Can't Believe I'm Asking This, But Wanna See A Governor Get All Emotional And Protect Equal Rights?

This is pretty emotional, but you need to know the dry part for context. Or you can just play the video now, knowing it gets good at 30s.So the Colorado Republicans decided to mess with gay people. Gov. John Hickenlooper said, "Not so fast."The state Republican House members filibustered the legislative session until time ran out for the year to prevent civil unions from being debated. 30 different bills involving water, crime, justice, health, etc., were tabled, affecting Coloradans across the state, so that the GOP could stop a DEBATE about marriage equality. In response, the governor, who was one of the biggest restaurateurs in Denver prior to becoming mayor of Denver, then governor, let his emotions get the best of him as he announced a special legislative session to help get those 30 bills passed, and to address the injustice of trying to stop marriage equality, which impacts many of the people who worked in his establishments every day.Starting at 30s in it gets pretty emotional. Watch. (You don't have to watch the whole thing.)

Can't Believe I'm Asking This, But Wanna See A Governor Get All Emotional And Protect Equal Rights?

If the past year has taught us nothing else, it's that sending love out into the world through selfless acts of kindness can have a positive ripple effect on people and communities. People all over the United States seemed to have gotten the message — 71% of those surveyed by the World Giving Index helped a stranger in need in 2020. A nonprofit survey found 90% helped others by running errands, calling, texting and sending care packages. Many people needed a boost last year in one way or another and obliging good neighbors heeded the call over and over again — and continue to make a positive impact through their actions in this new year.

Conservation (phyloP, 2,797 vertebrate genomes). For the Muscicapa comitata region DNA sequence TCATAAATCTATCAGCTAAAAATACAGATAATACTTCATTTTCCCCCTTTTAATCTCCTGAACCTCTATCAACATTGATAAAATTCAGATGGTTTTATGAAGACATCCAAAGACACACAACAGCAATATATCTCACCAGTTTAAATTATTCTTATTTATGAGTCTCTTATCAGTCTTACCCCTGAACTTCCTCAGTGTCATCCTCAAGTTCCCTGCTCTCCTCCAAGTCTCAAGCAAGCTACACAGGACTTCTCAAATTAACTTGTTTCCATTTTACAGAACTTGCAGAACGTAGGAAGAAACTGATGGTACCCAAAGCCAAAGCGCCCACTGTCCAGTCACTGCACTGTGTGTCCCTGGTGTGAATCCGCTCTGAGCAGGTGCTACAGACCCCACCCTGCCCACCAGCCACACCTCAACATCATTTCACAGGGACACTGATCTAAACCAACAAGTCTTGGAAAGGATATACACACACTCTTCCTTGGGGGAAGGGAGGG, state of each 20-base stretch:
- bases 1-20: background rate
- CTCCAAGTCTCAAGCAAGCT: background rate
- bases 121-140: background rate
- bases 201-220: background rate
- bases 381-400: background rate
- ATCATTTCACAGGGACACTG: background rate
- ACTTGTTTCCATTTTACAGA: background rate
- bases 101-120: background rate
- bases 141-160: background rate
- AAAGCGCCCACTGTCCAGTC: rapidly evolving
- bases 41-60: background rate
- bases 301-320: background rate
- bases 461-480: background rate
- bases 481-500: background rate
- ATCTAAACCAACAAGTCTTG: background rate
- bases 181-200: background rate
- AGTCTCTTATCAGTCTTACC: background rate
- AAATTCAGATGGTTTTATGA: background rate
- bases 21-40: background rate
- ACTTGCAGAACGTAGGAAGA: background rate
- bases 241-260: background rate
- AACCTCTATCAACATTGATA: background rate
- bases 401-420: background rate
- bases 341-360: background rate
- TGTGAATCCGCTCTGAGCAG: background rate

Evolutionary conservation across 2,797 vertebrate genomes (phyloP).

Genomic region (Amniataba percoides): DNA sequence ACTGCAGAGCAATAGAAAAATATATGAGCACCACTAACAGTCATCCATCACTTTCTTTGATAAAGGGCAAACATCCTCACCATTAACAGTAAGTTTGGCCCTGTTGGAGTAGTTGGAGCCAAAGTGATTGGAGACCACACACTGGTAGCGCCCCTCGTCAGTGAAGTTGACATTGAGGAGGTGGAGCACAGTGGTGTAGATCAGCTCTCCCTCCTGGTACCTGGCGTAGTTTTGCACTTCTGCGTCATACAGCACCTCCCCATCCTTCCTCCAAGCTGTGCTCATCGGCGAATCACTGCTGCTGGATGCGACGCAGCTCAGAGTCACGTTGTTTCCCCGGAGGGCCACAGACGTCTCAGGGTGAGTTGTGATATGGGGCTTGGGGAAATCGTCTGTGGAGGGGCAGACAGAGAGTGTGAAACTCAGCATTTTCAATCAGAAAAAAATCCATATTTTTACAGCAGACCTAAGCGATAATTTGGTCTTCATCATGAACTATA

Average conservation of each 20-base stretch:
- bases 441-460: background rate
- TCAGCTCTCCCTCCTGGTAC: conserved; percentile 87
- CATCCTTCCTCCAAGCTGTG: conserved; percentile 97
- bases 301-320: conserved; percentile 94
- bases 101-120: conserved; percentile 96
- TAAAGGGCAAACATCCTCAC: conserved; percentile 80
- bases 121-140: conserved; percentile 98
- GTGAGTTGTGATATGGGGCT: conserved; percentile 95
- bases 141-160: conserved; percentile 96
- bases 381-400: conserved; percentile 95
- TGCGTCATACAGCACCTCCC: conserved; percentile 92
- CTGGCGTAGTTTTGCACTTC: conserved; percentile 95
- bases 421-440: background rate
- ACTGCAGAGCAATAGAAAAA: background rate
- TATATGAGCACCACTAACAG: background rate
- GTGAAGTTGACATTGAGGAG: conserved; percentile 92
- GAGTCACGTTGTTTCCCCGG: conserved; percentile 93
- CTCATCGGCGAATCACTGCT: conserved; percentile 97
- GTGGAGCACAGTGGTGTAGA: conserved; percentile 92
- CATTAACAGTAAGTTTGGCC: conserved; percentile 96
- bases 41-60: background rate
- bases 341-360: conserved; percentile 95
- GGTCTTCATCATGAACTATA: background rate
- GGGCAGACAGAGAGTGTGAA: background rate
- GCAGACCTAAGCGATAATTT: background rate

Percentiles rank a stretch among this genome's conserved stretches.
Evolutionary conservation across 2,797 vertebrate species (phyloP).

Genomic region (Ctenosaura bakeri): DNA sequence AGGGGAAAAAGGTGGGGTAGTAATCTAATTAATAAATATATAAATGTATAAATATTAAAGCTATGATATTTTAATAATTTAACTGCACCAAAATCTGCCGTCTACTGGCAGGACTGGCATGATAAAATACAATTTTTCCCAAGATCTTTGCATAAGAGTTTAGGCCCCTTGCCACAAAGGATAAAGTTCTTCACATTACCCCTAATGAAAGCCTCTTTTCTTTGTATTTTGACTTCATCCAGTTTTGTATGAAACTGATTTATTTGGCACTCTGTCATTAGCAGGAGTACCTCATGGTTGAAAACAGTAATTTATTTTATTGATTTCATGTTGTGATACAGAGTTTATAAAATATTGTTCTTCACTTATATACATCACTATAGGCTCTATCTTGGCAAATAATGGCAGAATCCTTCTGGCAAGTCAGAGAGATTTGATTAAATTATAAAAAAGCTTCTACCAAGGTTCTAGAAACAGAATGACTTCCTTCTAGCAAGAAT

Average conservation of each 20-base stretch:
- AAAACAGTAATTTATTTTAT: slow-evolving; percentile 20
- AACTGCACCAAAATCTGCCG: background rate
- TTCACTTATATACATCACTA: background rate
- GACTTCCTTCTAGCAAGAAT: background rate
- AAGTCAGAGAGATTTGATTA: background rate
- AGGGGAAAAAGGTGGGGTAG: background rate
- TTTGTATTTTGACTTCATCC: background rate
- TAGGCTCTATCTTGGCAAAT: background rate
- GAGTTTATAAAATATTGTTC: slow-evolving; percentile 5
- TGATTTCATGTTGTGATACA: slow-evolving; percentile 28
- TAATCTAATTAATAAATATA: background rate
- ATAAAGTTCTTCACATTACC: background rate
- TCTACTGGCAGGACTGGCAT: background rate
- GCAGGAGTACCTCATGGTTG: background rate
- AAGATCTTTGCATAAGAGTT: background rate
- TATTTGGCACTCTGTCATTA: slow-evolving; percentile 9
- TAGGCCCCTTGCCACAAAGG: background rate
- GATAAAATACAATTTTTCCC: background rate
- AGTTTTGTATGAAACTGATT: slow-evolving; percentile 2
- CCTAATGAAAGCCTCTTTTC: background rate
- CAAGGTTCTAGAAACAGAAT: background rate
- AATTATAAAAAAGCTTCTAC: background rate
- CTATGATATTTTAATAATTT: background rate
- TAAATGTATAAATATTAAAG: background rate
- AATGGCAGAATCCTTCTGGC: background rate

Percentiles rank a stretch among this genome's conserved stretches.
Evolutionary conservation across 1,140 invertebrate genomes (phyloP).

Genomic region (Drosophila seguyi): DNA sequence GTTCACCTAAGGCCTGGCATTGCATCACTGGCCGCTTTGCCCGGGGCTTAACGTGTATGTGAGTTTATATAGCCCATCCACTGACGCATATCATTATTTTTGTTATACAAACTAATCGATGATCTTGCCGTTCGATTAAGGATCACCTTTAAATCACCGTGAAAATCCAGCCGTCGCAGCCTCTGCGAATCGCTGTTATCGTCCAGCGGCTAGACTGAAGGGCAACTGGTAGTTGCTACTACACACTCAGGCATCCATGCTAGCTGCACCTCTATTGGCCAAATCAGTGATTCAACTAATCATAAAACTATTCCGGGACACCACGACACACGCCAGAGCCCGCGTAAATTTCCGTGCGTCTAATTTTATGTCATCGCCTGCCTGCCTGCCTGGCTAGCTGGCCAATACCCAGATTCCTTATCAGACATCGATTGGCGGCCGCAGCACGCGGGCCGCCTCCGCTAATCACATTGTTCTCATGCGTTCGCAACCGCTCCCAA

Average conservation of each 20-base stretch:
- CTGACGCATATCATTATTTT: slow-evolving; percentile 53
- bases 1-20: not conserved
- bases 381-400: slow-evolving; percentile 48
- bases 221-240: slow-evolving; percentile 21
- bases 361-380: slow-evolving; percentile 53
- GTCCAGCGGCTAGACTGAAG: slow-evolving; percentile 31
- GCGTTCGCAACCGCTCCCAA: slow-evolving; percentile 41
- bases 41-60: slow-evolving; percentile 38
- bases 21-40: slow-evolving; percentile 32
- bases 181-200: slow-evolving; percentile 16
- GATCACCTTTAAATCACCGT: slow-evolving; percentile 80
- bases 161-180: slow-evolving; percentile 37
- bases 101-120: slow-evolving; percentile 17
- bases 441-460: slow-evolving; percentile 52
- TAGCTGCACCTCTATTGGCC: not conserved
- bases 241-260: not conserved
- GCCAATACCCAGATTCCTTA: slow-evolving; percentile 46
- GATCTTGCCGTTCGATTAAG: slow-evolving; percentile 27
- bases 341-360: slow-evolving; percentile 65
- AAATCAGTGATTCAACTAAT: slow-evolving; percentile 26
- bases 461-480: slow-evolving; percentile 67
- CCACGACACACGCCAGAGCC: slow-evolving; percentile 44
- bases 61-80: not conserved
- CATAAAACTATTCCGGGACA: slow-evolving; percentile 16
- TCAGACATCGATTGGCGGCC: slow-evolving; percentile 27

Upworthy and P&G Good Everyday wanted to help keep kindness going strong, so they partnered up to create the Lead with Love Fund. The fund awards do-gooders in communities around the country with grants to help them continue on with their unique missions. Hundreds of nominations came pouring in and five winners were selected based on three criteria: the impact of action, uniqueness, and "Upworthy-ness" of their story.

Here's a look at the five winners:

Edith Ornelas, co-creator of Mariposas Collective in Memphis, Tenn.

Edith Ornelas has a deep-rooted connection to the asylum-seeking immigrant families she brings food and supplies to families in Memphis, Tenn. She was born in Jalisco, Mexico, and immigrated to the United States when she was 7 years old with her parents and sister. Edith grew up in Chicago, then moved to Memphis in 2016, where she quickly realized how few community programs existed for immigrants. Two years later, she helped create Mariposas Collective, which initially aimed to help families who had just been released from detention centers and were seeking asylum. The collective started out small but has since grown to approximately 400 volunteers.